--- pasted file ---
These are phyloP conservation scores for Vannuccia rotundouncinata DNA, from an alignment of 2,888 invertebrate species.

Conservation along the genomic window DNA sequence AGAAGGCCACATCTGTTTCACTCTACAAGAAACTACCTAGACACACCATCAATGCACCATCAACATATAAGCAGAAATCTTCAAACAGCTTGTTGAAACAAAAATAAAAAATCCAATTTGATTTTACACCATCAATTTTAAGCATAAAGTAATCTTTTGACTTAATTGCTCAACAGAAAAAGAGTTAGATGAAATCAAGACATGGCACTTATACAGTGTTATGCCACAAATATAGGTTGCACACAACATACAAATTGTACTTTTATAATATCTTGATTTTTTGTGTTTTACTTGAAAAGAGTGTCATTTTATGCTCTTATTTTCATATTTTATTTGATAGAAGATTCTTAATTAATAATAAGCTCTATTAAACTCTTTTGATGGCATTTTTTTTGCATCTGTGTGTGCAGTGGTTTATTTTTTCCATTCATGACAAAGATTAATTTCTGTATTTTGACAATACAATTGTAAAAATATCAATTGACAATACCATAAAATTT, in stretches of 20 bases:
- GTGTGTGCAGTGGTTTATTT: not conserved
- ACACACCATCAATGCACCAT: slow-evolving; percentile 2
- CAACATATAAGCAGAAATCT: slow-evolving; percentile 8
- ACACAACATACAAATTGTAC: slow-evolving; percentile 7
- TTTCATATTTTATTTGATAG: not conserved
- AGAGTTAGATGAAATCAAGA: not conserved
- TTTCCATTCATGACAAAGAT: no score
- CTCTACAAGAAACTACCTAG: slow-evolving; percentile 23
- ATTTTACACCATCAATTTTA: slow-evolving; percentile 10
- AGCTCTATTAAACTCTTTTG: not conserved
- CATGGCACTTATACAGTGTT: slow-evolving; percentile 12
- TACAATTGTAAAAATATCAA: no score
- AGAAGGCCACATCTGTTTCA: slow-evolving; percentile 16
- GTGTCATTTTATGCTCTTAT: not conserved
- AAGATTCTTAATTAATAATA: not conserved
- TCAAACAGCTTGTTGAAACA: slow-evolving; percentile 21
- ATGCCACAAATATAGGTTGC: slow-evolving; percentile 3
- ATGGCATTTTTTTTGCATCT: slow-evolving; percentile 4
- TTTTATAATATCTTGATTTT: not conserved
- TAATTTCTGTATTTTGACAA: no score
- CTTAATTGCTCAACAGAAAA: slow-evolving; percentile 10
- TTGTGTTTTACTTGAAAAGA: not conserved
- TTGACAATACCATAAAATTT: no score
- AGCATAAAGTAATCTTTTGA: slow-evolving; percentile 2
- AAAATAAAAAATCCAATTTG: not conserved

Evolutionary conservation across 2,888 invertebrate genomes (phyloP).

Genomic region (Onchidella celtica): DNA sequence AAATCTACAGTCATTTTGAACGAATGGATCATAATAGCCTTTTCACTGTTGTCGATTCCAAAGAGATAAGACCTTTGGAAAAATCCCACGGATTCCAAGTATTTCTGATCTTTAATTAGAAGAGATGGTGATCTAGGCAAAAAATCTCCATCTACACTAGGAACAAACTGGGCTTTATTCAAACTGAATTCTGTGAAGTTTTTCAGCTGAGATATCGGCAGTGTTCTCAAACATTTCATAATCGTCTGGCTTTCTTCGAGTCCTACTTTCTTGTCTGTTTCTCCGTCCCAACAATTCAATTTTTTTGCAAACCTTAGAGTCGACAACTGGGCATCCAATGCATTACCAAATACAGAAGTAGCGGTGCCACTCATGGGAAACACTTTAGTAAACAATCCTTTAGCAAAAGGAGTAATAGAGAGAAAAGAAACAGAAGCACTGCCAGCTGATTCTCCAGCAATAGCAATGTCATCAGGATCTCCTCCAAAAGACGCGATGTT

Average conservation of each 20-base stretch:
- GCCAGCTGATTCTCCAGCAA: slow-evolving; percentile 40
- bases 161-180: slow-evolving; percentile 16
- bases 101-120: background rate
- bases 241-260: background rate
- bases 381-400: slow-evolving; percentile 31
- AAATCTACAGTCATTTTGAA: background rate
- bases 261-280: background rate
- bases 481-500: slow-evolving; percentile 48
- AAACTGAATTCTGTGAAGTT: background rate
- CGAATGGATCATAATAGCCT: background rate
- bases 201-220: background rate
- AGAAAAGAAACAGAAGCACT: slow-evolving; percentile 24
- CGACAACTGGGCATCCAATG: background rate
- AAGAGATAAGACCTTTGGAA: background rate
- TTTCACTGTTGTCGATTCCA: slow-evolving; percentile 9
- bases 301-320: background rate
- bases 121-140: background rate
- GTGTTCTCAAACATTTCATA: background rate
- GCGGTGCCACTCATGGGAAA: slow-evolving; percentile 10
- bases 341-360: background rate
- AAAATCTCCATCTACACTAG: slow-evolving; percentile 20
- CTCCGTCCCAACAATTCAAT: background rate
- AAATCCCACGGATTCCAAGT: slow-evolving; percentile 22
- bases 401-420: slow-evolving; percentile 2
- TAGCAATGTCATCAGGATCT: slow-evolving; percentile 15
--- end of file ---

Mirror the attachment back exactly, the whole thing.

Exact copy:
These are phyloP conservation scores for Vannuccia rotundouncinata DNA, from an alignment of 2,888 invertebrate species.

Conservation along the genomic window DNA sequence AGAAGGCCACATCTGTTTCACTCTACAAGAAACTACCTAGACACACCATCAATGCACCATCAACATATAAGCAGAAATCTTCAAACAGCTTGTTGAAACAAAAATAAAAAATCCAATTTGATTTTACACCATCAATTTTAAGCATAAAGTAATCTTTTGACTTAATTGCTCAACAGAAAAAGAGTTAGATGAAATCAAGACATGGCACTTATACAGTGTTATGCCACAAATATAGGTTGCACACAACATACAAATTGTACTTTTATAATATCTTGATTTTTTGTGTTTTACTTGAAAAGAGTGTCATTTTATGCTCTTATTTTCATATTTTATTTGATAGAAGATTCTTAATTAATAATAAGCTCTATTAAACTCTTTTGATGGCATTTTTTTTGCATCTGTGTGTGCAGTGGTTTATTTTTTCCATTCATGACAAAGATTAATTTCTGTATTTTGACAATACAATTGTAAAAATATCAATTGACAATACCATAAAATTT, in stretches of 20 bases:
- GTGTGTGCAGTGGTTTATTT: not conserved
- ACACACCATCAATGCACCAT: slow-evolving; percentile 2
- CAACATATAAGCAGAAATCT: slow-evolving; percentile 8
- ACACAACATACAAATTGTAC: slow-evolving; percentile 7
- TTTCATATTTTATTTGATAG: not conserved
- AGAGTTAGATGAAATCAAGA: not conserved
- TTTCCATTCATGACAAAGAT: no score
- CTCTACAAGAAACTACCTAG: slow-evolving; percentile 23
- ATTTTACACCATCAATTTTA: slow-evolving; percentile 10
- AGCTCTATTAAACTCTTTTG: not conserved
- CATGGCACTTATACAGTGTT: slow-evolving; percentile 12
- TACAATTGTAAAAATATCAA: no score
- AGAAGGCCACATCTGTTTCA: slow-evolving; percentile 16
- GTGTCATTTTATGCTCTTAT: not conserved
- AAGATTCTTAATTAATAATA: not conserved
- TCAAACAGCTTGTTGAAACA: slow-evolving; percentile 21
- ATGCCACAAATATAGGTTGC: slow-evolving; percentile 3
- ATGGCATTTTTTTTGCATCT: slow-evolving; percentile 4
- TTTTATAATATCTTGATTTT: not conserved
- TAATTTCTGTATTTTGACAA: no score
- CTTAATTGCTCAACAGAAAA: slow-evolving; percentile 10
- TTGTGTTTTACTTGAAAAGA: not conserved
- TTGACAATACCATAAAATTT: no score
- AGCATAAAGTAATCTTTTGA: slow-evolving; percentile 2
- AAAATAAAAAATCCAATTTG: not conserved

Evolutionary conservation across 2,888 invertebrate genomes (phyloP).

Genomic region (Onchidella celtica): DNA sequence AAATCTACAGTCATTTTGAACGAATGGATCATAATAGCCTTTTCACTGTTGTCGATTCCAAAGAGATAAGACCTTTGGAAAAATCCCACGGATTCCAAGTATTTCTGATCTTTAATTAGAAGAGATGGTGATCTAGGCAAAAAATCTCCATCTACACTAGGAACAAACTGGGCTTTATTCAAACTGAATTCTGTGAAGTTTTTCAGCTGAGATATCGGCAGTGTTCTCAAACATTTCATAATCGTCTGGCTTTCTTCGAGTCCTACTTTCTTGTCTGTTTCTCCGTCCCAACAATTCAATTTTTTTGCAAACCTTAGAGTCGACAACTGGGCATCCAATGCATTACCAAATACAGAAGTAGCGGTGCCACTCATGGGAAACACTTTAGTAAACAATCCTTTAGCAAAAGGAGTAATAGAGAGAAAAGAAACAGAAGCACTGCCAGCTGATTCTCCAGCAATAGCAATGTCATCAGGATCTCCTCCAAAAGACGCGATGTT

Average conservation of each 20-base stretch:
- GCCAGCTGATTCTCCAGCAA: slow-evolving; percentile 40
- bases 161-180: slow-evolving; percentile 16
- bases 101-120: background rate
- bases 241-260: background rate
- bases 381-400: slow-evolving; percentile 31
- AAATCTACAGTCATTTTGAA: background rate
- bases 261-280: background rate
- bases 481-500: slow-evolving; percentile 48
- AAACTGAATTCTGTGAAGTT: background rate
- CGAATGGATCATAATAGCCT: background rate
- bases 201-220: background rate
- AGAAAAGAAACAGAAGCACT: slow-evolving; percentile 24
- CGACAACTGGGCATCCAATG: background rate
- AAGAGATAAGACCTTTGGAA: background rate
- TTTCACTGTTGTCGATTCCA: slow-evolving; percentile 9
- bases 301-320: background rate
- bases 121-140: background rate
- GTGTTCTCAAACATTTCATA: background rate
- GCGGTGCCACTCATGGGAAA: slow-evolving; percentile 10
- bases 341-360: background rate
- AAAATCTCCATCTACACTAG: slow-evolving; percentile 20
- CTCCGTCCCAACAATTCAAT: background rate
- AAATCCCACGGATTCCAAGT: slow-evolving; percentile 22
- bases 401-420: slow-evolving; percentile 2
- TAGCAATGTCATCAGGATCT: slow-evolving; percentile 15